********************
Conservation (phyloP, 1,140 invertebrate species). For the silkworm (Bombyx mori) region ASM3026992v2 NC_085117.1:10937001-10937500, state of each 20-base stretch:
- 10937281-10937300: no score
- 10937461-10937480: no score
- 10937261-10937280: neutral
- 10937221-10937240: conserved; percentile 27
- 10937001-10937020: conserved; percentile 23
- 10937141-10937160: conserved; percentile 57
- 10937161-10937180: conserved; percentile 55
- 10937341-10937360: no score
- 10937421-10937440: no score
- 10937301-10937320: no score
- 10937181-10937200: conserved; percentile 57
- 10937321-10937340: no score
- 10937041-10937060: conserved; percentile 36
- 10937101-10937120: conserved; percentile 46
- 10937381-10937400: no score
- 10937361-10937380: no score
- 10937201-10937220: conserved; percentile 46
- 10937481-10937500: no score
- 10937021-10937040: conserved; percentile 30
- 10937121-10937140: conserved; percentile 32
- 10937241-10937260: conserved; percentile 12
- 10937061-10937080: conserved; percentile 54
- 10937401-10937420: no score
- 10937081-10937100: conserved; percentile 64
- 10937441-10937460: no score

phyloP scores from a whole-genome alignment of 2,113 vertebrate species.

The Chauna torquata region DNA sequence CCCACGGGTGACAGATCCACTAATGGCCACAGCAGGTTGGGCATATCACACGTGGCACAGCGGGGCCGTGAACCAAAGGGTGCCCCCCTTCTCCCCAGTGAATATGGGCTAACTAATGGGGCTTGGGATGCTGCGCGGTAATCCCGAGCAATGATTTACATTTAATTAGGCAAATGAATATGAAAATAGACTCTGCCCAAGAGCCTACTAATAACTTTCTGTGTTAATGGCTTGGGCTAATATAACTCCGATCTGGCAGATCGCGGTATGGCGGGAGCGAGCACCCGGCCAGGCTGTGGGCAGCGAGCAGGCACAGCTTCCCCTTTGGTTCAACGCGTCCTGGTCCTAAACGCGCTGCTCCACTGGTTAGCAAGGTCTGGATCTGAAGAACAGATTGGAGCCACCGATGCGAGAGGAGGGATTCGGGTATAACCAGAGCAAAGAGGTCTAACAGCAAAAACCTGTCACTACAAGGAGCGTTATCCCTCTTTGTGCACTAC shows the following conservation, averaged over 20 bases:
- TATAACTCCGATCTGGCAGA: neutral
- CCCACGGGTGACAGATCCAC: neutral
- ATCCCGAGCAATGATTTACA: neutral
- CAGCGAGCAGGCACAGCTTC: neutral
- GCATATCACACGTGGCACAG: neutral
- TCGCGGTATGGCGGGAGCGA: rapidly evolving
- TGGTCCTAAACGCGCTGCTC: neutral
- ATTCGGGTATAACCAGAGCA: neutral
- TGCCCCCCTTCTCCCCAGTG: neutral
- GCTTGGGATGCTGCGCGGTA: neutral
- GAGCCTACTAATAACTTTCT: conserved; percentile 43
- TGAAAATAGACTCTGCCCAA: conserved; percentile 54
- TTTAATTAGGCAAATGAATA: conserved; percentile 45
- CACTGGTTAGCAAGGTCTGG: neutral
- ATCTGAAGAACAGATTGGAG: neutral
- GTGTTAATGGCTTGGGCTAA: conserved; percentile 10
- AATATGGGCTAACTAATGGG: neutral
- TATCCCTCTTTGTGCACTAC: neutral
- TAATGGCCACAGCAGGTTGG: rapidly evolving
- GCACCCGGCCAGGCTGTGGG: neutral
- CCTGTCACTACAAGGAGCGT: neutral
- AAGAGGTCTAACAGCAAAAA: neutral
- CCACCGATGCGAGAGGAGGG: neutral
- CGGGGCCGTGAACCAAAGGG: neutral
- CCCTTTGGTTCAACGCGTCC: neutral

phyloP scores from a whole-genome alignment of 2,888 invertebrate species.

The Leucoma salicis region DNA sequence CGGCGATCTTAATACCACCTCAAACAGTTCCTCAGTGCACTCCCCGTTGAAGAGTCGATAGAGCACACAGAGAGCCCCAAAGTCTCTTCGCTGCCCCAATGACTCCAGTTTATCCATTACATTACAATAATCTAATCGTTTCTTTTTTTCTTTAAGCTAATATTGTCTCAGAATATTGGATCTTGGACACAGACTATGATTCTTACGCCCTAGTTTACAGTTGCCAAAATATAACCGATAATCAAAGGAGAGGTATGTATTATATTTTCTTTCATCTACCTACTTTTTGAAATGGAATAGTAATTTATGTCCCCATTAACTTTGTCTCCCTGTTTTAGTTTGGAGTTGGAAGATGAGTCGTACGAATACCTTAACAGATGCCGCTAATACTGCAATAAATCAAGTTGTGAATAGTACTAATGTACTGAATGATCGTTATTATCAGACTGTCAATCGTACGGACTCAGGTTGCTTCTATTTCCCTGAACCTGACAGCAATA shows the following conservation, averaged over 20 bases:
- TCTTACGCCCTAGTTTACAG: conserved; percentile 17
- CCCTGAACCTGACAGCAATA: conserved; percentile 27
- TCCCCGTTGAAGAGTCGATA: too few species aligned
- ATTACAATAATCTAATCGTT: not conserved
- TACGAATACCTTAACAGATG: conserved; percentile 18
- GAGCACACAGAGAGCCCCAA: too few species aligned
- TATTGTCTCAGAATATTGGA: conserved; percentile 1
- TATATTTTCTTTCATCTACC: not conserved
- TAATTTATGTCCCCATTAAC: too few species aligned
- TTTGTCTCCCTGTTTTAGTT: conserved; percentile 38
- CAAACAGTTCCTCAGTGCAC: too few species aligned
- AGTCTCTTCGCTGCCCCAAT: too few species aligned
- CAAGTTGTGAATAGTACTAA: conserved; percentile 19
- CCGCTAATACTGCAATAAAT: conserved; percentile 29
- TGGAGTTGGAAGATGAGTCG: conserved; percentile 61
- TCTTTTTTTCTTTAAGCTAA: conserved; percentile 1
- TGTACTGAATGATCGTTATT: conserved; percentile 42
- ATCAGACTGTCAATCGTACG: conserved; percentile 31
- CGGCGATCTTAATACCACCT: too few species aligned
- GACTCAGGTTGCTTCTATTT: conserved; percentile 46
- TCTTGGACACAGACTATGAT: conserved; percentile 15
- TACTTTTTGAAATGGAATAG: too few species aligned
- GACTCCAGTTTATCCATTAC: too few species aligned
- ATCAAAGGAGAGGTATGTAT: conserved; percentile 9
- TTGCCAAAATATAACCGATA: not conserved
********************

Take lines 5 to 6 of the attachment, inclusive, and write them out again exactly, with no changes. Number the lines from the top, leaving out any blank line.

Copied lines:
- 10937221-10937240: conserved; percentile 27
- 10937001-10937020: conserved; percentile 23